My internal monologue listed several reasons why I should decline his generous offer. First, I was on vacation, which means cherishing alone time or family time. Energy spent getting to know someone new--not high on the priority list. Second, Gus was clearly past middle age. I recognize that it's prejudiced, but my assumption was that his good-natured offer would produce more delay than help. Third, Gus had mentioned that this was their first visit to the new house; how could I take him away from his wife on their getaway weekend? What actually came out was, "No, thank you. Not today. But if you're around for a couple of days, maybe I could use you Saturday or Monday?"

Gus seemed genuinely disappointed. But our conversation moved on. Later, as Ann-Marie and Sara played with Gwendolyn in the swing, I asked Gus what he did for a living.

"I'm a framer. I've been framing houses in New York City for thirty-five years." Then he offered again to help.

I almost laughed out loud at the irony, and certainly appreciated his offer, but the last thing I wanted Gus to do was work on his weekend getaway. I declined again. We chatted some more, then Ann-Marie came back, they got in the car, and Gus offered his help again. I thanked him again, did my best to decline politely, and waved good-bye as they drove up their driveway. Sara and I walked into the house to get Gwendolyn a snack.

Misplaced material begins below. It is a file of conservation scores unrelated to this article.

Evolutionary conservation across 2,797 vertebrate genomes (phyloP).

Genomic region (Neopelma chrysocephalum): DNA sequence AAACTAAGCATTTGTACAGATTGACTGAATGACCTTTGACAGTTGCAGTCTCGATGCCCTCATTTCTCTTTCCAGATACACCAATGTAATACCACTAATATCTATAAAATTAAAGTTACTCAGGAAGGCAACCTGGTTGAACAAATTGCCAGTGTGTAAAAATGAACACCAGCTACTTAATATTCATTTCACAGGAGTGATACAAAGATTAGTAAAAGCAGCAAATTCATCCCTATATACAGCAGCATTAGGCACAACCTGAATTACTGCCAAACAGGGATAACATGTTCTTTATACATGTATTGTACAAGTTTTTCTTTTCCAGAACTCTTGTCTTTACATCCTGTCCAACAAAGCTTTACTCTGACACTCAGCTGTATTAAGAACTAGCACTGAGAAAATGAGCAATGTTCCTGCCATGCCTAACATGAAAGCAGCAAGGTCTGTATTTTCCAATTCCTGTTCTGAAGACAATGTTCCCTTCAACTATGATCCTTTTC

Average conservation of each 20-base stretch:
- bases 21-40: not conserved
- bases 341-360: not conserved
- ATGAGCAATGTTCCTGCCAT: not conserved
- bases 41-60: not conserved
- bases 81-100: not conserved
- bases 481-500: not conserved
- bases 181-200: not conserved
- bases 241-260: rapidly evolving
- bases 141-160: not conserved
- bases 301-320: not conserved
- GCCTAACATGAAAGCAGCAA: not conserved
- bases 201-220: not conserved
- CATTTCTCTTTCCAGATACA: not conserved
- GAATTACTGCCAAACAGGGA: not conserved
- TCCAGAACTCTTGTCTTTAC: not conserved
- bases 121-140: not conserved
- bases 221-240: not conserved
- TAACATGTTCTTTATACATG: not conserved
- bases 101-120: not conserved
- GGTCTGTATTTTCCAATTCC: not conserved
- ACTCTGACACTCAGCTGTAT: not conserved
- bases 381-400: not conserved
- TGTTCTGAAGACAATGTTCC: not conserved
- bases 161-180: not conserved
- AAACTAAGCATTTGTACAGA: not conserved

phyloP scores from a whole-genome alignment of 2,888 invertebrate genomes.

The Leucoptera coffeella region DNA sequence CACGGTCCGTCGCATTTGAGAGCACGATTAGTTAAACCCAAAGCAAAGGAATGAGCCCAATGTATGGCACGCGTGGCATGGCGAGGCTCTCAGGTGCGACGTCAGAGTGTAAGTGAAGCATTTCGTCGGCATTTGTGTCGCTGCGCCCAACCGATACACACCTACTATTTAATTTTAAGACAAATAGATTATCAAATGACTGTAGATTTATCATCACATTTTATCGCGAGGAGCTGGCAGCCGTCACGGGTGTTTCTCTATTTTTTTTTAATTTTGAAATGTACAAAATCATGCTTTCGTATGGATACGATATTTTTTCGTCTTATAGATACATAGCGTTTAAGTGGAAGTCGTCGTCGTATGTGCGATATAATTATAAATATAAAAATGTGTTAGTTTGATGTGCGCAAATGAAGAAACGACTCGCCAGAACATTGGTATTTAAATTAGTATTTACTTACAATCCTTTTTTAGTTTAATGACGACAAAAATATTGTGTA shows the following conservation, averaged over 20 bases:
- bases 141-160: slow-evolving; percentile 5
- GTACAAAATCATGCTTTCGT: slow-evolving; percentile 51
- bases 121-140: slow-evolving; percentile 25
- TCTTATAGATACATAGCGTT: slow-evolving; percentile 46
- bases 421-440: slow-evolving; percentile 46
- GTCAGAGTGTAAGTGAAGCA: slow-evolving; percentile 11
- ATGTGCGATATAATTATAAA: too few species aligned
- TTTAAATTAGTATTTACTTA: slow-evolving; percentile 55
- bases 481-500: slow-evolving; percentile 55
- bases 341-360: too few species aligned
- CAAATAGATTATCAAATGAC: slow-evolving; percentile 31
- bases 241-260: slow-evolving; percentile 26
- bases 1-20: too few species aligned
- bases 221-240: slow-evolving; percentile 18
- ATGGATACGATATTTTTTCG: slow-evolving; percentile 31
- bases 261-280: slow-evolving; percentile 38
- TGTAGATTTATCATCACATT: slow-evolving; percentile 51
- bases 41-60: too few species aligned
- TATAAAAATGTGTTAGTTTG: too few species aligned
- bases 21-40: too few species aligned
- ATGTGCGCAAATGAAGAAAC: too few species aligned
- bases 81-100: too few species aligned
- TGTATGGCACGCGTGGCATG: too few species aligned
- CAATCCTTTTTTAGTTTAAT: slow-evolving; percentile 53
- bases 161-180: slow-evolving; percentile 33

"He seemed really eager to help," said Sara. "You know, if he helps you I could get work done in the house while Gwendolyn naps. Maybe you should take him up on his offer."

I took that as two signs that I should repent. So I turned around and walked up to Gus' house. He was on the porch. "I've changed my mind. I could use your help today after all."

You'd think he was a kid just given a blank check in a candy store. He jogged into the garage to get a hammer (with a signature complaint, "it's not as heavy as I want, but . . .") and walked down to our yard. I realized in short order that when I asked Gus to "help" frame the garden shed, I had actually relinquished control of the project.

He took the saw, pencil, tape, and my framing hammer ("ah, this is a much better hammer") and went to work, consulting me only about measurements. When his hands picked up a 2x4 ("no one has used true 2x4s since 1940"), he was in the zone. Before I knew what happened, we (I use the term loosely) already had one wall up: